Success Stories

Center For Orthopedics Wellness Champion: Robert Berkowitz, MD

Dr. Berkowitz is a firm believer that exercise has amazing health benefits, but you can’t exercise your way out of bad eating.

by Evelyn Jameson

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Dr. Robert Berkowitz was once a teenage ‘jock’ – a talented one. He was an all-state baseball player in high school and played soccer in college.

For decades after, he continued playing pick-up soccer. “But I hung up my shoes about five or six years ago after coming home limping too many times,” he says.

But this is not the story of someone who let his fitness level lapse. While being a busy orthopedic spine surgeon, Dr. Berkowitz incorporates wellness habits throughout his day. Staying fit, he knows, doesn’t require a huge amount of exercise, but an artful way of approaching food and activity and some other habits.

“I am a believer that exercise has amazing health benefits, from physical to psychological, to longevity and mental clarity,” he says. “But I also believe we can exercise too much. We don’t have to be crazy and work out seven days a week.”

“For me, doing something four or five days a week is fine. I might run once or twice, but I’ll also count going on a 3-4 mile walk with the dog or playing soccer in the backyard with my kids.”

Another habit is to take the stairs whenever possible – and taking a break mid-day to eat a plant-based, whole-food lunch he’s brought with him from home. (He does the same for breakfast.) Some days, he might even meditate for a bit, perhaps in an empty exam room. But taking that short lunch break is an important and regenerative daily practice for him. So is following a stretching routine to stay limber.

One of the things Dr. Berkowitz feels most strongly about is this: “You cannot exercise your way out of bad eating, and if you need exercise to obtain or maintain an optimum weight, I’d question if you are eating right,” he says. “I’m also a firm believer that it’s the quality of food you eat that matters more than the quantity.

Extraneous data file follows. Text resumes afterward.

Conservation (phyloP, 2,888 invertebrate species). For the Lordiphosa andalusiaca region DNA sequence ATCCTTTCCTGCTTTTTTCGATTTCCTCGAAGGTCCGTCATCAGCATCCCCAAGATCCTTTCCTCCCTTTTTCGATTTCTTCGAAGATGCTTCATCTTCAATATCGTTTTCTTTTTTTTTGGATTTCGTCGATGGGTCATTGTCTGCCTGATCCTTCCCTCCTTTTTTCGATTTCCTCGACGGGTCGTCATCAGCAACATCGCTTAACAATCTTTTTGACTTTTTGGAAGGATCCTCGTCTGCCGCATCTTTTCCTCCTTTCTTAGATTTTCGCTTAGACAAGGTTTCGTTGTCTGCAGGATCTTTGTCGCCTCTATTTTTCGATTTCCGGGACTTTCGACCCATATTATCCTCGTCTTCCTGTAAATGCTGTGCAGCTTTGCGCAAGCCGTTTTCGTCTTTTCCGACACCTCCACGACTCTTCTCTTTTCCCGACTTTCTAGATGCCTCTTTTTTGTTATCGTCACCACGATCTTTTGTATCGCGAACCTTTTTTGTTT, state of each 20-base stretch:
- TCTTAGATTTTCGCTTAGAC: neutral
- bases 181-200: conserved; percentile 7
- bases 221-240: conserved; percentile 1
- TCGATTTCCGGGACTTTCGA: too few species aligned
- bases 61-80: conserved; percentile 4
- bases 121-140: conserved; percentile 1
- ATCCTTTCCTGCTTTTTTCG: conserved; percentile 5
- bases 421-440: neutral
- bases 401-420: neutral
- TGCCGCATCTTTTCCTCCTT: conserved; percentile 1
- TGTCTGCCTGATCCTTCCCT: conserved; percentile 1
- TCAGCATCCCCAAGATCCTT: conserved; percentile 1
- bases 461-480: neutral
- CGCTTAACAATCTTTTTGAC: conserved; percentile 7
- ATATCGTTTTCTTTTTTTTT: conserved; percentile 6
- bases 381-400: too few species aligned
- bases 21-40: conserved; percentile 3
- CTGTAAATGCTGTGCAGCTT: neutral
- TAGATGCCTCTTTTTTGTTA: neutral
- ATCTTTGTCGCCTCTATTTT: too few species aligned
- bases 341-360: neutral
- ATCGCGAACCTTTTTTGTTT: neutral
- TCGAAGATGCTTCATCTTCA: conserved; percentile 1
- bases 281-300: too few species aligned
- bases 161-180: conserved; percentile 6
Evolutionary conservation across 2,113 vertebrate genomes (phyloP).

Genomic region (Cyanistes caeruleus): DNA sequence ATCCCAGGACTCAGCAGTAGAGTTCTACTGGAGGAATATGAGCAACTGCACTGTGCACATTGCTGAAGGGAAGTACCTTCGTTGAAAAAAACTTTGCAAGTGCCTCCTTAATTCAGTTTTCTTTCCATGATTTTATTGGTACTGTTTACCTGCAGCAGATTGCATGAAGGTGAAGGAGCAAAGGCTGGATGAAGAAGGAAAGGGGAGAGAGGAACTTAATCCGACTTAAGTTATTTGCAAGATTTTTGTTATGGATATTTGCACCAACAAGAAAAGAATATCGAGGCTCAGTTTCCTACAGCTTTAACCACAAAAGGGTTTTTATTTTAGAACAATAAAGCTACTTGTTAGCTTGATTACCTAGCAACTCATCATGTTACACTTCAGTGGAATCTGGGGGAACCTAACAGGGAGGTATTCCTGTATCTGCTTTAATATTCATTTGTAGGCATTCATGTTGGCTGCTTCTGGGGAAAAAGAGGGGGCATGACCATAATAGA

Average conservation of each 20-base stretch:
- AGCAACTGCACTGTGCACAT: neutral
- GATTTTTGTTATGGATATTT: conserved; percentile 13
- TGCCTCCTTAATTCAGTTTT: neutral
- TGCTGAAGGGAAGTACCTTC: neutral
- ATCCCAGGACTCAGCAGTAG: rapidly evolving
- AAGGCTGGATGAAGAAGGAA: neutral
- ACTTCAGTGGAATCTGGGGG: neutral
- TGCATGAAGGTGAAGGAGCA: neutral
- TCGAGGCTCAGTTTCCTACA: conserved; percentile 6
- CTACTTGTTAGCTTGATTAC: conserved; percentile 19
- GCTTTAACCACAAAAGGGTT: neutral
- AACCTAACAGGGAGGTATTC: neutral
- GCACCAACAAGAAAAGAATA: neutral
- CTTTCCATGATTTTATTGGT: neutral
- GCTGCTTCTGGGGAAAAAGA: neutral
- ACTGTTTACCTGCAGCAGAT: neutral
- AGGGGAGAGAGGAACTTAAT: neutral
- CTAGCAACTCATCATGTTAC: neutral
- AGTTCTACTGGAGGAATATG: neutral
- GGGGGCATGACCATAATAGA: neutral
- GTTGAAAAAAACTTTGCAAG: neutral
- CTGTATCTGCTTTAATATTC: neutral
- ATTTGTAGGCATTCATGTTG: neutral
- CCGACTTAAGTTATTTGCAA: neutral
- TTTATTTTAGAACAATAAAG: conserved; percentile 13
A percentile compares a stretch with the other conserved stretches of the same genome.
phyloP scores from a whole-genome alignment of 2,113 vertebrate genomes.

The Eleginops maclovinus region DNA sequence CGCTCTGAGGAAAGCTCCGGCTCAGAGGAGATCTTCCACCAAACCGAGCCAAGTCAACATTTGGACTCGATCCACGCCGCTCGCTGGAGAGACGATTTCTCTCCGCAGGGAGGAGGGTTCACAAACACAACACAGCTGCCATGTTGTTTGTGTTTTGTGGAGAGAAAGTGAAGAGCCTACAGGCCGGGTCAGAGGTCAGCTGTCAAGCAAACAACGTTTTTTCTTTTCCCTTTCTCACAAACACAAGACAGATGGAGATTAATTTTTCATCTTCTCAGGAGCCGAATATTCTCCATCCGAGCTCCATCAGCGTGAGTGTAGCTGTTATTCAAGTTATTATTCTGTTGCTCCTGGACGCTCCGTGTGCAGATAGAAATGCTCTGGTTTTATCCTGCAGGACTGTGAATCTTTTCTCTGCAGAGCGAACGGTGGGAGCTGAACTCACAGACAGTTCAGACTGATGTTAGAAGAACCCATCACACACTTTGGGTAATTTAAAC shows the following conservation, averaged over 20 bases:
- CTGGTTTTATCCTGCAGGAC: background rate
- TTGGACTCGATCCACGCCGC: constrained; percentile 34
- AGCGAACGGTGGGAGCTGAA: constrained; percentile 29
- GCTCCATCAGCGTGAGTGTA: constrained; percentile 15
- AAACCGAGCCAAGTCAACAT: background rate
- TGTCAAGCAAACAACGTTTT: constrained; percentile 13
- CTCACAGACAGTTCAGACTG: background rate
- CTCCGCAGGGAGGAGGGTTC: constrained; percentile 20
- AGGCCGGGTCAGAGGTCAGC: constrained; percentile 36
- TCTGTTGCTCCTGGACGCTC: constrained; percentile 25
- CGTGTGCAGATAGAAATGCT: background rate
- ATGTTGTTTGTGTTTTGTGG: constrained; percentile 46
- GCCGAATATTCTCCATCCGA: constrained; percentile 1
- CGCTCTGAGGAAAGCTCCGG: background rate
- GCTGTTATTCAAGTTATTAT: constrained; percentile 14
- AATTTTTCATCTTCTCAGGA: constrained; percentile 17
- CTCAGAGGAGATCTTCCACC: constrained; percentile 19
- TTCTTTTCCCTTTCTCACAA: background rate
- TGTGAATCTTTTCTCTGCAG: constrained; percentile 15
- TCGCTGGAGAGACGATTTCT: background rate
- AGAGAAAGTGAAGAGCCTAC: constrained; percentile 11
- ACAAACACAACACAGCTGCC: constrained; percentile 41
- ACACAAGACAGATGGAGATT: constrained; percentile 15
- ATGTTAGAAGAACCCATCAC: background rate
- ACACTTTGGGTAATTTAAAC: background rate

“The most intimate thing we do as humans is put food in our mouths. And every cell in our body is made up of what we eat. I believe the most important thing people can focus on is what they put into their body – ideally, it’s clean whole foods that come from the earth.”

When Dr. Berkowitz meets with patients who have neck or back problems and pain, he doesn’t stop at addressing those on a clinical level. He asks them about their habits, their exercise, and lets them know that if they have any questions about how to create a healthier lifestyle, he can help them with answers. “I tell them, ‘I’m more than happy to sit down with you on my time, during lunch or some other time, to talk about it.’”

“Not one person has ever taken me up on it.”

If they did, he might share stories from his and his family’s life about making a shift to a higher quality diet. At first, his wife and daughters considered him a bit of a zealot about healthy eating. But it grew on them when they saw the fresh whole foods he ate. “Now my wife and my daughters, who are 11 and 12, are as rigorous about it as I am,” he says.

The family now does a lot of its shopping at farmer’s markets. “We do eat meat, but we have interviewed and met the farmers from whom we buy our eggs, chicken, lamb and beef,” says Dr. Berkowitz. “The animals are grass-fed and the chickens are so ‘free range’ that they peck for their own food in the fields, except in winter. The only fish we eat is wild-caught salmon and small fish, such as anchovies or sardines.”

His philosophy is the one espoused by author Michael Pollan: “Eat food, not too much, mostly plants.”

It’s a gentler approach to wellness, and a simple one too.